Check out this sticky rice “stuffing” recipe from The Woks of Life.
Every family has their own unique culinary approach when it comes to Thanksgiving dinner, and for some it’s a chance to infuse dishes with ingredients and flavors from their culture that adds a special spin to traditional holiday fare.
While many families are separated for the first time this year due to the pandemic, Sarah Leung and her family have long used traditional Chinese food and cooking to feel connected even when they’re 6,824 miles apart.
Leung told “Good Morning America” they first cooked up the idea for their food blog, The Woks of Life, in 2013 when she and her sister Kaitlin were in New York for college and their parents had moved to Beijing.
“We were suddenly in different time zones and food became the glue that connected us together,” she said of the site that documents family recipes and helped her learn how to make many traditional Chinese dishes her parents made growing up. “The blog became the place to record those recipes for ourselves, and as it turns out, many others. The fact that our family can be a bridge to those food memories for so many people is something we’re all really proud of.”
Leung said the family of cooks has leaned on passed-down recipes to celebrate Chinese culture and it came about effortlessly to create new dishes with traditional flavors and ingredients that pay homage to their heritage.
“Around the holidays we would video chat each other to compare cooking notes. My parents had to talk us through our grandpa’s Thanksgiving turkey recipe, which we’ve made every year for as long as we can remember,” she said. “There may have also been an emergency FaceTime over a pot of gravy in my grandparents’ tiny kitchen in Queens to make sure we got it exactly right. Knowing that we were all having grandpa’s turkey, even if it was on two different continents over Skype, helped us feel like we were still celebrating together.”
One Chinese-inspired Thanksgiving dish that has been a hit with The Woks of Life crew is a sticky rice stuffing that Leung said came about after many modifications.
“While it was my idea to serve sticky rice stuffing at Thanksgiving, it wasn’t my invention,” she explained of the recipe that has evolved over the years. “My grandpa used to make a version of it to stuff whole chicken with, and it was a traditional Cantonese-style sticky rice with shiitake mushrooms and Chinese sausage. My aunt took that recipe and made it a bit simpler by using it as a stuffing for boneless skin-on chicken thighs in a casserole dish. She gave my dad that recipe, and I’ve loved it ever since.”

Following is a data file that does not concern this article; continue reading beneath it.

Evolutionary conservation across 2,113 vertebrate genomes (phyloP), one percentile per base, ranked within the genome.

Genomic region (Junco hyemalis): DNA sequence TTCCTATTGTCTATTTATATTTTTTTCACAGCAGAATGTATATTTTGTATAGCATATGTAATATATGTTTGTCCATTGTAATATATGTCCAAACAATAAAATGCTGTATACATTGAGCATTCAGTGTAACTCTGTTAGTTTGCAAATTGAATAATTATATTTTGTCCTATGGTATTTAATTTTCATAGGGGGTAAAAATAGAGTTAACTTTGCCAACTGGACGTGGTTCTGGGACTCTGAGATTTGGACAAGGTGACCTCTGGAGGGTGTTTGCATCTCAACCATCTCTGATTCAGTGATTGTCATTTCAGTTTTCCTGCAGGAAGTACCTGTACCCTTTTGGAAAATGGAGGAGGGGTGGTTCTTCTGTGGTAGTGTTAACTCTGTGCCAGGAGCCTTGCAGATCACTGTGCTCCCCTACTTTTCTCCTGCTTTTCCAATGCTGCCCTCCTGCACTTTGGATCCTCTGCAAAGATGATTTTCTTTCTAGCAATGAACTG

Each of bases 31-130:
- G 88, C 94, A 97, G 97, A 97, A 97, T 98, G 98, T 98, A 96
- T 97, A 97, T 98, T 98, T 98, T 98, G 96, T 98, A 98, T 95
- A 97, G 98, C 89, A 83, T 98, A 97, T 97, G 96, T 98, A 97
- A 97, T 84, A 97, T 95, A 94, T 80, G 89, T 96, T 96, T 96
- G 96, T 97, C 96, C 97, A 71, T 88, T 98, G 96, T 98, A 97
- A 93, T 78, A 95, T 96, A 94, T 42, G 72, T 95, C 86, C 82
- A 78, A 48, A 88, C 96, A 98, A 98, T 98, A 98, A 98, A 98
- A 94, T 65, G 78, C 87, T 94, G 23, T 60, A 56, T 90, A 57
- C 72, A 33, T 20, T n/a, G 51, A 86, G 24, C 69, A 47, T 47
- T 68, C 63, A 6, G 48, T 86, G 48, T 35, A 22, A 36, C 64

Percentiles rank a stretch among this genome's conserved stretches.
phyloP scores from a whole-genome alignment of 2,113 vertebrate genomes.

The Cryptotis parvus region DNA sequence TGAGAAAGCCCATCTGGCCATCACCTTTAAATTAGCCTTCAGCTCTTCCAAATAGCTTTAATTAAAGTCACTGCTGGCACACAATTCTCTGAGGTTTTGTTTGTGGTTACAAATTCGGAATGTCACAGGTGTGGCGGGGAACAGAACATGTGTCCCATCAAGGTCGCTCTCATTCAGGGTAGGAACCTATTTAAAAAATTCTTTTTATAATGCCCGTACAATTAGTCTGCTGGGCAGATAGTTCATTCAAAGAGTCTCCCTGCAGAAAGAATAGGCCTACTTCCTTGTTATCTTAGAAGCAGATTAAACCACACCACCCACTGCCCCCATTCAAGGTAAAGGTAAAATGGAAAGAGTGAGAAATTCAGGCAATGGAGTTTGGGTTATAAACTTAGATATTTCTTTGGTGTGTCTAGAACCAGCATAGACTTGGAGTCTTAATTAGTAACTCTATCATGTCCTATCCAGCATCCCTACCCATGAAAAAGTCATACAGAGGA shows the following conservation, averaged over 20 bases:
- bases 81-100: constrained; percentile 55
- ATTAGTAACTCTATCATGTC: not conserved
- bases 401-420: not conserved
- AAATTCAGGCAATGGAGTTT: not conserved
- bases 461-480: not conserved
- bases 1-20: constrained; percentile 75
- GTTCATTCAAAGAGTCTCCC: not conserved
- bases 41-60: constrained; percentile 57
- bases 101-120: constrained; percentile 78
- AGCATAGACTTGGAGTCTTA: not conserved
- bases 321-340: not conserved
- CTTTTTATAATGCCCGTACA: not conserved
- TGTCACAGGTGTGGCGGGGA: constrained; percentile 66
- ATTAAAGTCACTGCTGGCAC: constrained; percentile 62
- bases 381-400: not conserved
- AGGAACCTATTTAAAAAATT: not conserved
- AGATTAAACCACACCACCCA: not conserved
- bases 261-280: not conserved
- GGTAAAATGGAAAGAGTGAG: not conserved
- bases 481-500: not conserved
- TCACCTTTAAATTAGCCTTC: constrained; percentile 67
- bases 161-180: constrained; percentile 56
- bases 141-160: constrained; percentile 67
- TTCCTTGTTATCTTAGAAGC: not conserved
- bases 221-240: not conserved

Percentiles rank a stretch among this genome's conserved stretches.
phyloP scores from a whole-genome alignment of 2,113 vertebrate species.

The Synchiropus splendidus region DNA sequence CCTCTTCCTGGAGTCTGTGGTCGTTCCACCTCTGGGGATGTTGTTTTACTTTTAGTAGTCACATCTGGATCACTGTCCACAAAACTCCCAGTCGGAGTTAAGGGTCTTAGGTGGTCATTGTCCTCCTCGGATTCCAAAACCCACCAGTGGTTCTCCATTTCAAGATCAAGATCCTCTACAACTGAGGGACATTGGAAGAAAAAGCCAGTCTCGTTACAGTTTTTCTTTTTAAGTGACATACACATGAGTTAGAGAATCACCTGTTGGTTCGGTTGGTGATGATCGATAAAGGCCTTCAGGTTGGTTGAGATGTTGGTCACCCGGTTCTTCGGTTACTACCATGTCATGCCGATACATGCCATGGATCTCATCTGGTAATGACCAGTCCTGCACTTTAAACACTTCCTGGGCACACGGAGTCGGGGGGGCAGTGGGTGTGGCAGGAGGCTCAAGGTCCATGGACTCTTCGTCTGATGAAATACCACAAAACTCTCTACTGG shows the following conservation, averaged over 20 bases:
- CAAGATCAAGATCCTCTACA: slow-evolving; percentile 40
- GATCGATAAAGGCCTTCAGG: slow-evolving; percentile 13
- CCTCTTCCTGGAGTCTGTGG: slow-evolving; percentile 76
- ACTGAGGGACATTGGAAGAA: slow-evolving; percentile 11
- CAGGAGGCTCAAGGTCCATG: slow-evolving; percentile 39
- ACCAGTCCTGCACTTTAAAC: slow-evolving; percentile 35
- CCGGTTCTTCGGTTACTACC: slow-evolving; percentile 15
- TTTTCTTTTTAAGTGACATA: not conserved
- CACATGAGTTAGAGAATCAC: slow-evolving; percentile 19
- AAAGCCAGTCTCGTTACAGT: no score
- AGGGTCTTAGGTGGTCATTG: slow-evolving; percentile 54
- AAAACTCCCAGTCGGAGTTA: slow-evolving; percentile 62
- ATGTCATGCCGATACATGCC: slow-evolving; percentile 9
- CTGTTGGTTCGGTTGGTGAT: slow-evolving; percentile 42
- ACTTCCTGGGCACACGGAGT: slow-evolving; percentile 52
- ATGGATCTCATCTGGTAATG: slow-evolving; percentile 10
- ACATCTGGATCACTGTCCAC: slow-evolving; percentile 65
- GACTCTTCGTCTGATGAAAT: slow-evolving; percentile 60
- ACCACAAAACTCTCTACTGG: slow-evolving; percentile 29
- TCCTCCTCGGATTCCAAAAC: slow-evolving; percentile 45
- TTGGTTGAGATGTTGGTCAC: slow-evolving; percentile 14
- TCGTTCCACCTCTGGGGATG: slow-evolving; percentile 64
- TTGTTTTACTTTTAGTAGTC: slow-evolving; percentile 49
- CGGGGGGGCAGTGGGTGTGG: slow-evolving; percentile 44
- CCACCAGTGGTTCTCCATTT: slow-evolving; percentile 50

Recently, Leung adapted the recipe for her fiancé’s sister, who is gluten-free, so she could also enjoy the dish.
“Rather than trying to make something traditional with gluten-free bread, I thought of that already tried and true sticky rice stuffing recipe. And so a new Thanksgiving tradition was born,” Leung said, adding that it’s made even better with their family’s gravy.
Her key to perfect sticky rice stuffing is to quickly bake it for 15 minutes so the top and bottom get nice and crispy, but warm and gooey in the middle.
Leung also shared some other Chinese staple ingredients that always have a place at their holiday table and how other home cooks can utilize them, too.
“Soy sauce is obviously a big ingredient in Chinese cooking, and one that most cooks are probably already familiar with. I like to think of it as a way to add a burst of umami and a little extra salt to anything,” she said of the deeply savory condiment. “We actually use Chinese dark soy sauce, a thicker version of regular soy sauce that imparts a deep amber color, to add umami and color to our turkey gravy. It makes a huge difference in the look and flavor. We also use it in our sticky rice stuffing.”
“Another ingredient is Chinese Five Spice Powder. It actually includes spices that are traditional during the holiday season, like cinnamon and cloves, and lends itself well to holiday cooking,” she said.
The Woks of Life has a recipe for Five Spice Roast Turkey and Five Spice Roast Goose that she said “may have a bit of an Asian twist, but ultimately feature holiday flavors we’re all familiar with.”
And when it comes to leftovers, Leung said “many families take the turkey carcass to make stock or soup, but our family makes turkey congee — a comforting Chinese rice porridge. It’s a day-after-Thanksgiving tradition, and I think my mom enjoys it more than Thanksgiving dinner itself!”